Sony, Toshiba upgrade notebooks

The two release new laptops aimed at different markets amid continuing optimism for the portable market.

Sony and Toshiba released new notebooks today amid continuing optimism for the portable market.

Although there are still more desktops sold than notebooks, notebook sales are growing at a faster rate in a variety of markets, according to various estimates.

One big sticking point is that a shortage of displays kept notebook prices relatively high last year. Although opinions vary, the shortage has improved, which could lead to lower prices and greater market penetration.

Consumers as well as PC makers benefit from increased sales. Laptops generally deliver higher profit margins because, among other reasons, manufacturers can more easily add features or use design to differentiate their products from competitors.

For example, Sony's revised Vaio CIXS PictureBook, released today, weighs a mere 2.2 pounds and measures just over an inch thick. Unlike other notebooks, the PictureBook is rectangular, rather than square, and opens more like a book. The PictureBook depends upon a 400-MHz Pentium II, which is not at the cutting edge of processor speed, but the user gains style and function that he or she otherwise might not get. In addition, it comes with a built-in camera to make it easier to take and exchange digital photos.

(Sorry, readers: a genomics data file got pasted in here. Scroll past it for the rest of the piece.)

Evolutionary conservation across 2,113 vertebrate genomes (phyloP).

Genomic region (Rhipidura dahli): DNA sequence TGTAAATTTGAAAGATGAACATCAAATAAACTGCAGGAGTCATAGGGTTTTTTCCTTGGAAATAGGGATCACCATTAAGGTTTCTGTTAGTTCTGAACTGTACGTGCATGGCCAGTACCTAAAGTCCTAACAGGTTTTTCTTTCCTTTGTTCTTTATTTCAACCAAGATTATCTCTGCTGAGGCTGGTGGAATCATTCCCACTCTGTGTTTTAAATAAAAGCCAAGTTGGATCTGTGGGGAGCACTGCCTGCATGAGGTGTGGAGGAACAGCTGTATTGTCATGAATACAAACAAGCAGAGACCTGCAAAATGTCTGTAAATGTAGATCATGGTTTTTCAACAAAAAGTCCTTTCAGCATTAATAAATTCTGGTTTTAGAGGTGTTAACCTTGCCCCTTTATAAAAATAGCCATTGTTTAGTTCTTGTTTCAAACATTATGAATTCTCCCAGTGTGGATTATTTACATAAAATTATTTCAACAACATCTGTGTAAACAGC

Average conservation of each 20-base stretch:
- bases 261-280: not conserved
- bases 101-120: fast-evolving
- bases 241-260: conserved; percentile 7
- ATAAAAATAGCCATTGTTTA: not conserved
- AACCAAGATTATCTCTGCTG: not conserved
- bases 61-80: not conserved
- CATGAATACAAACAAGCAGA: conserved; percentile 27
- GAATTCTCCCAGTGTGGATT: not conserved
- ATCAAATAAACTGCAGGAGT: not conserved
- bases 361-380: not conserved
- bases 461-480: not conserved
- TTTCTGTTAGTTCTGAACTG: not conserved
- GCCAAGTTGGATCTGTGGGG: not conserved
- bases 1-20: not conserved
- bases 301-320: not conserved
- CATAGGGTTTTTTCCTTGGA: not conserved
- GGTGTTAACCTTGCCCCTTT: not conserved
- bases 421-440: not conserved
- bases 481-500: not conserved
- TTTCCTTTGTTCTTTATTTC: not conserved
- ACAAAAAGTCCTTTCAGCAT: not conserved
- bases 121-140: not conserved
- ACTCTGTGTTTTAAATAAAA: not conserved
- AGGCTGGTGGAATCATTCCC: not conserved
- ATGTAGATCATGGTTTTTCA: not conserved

"We see a significant trend toward smaller, more functional and highly portable computing products," Mark Hanson, senior vice president for the Personal Network Solutions Company at Sony, said in a statement. The PictureBook will retail for an estimated $2,300.

In a similar vein, Gateway, for instance, recently released a notebook with a 15.7-inch screen, larger than most of its competitors. Asian manufacturers, however, are touting designs for the future with 16-inch screens, sources said recently.

By contrast, Toshiba's new satellite notebooks aim for budget buyers. The Satellite 1605CDS and 1625CDT both come in more conventional designs but sell for much less. The 1605 comes with a 450-MHz AMD K6-2, 32MB of memory and a 12.1-inch screen and sells for a suggested retail price of $1,199. Meanwhile, the 1625 comes with a 475-MHz K6-2 and twice as much memory. It sells for $,1599.

More bargain notebooks will come out later in February when Intel releases new mobile Celeron chips, sources have said.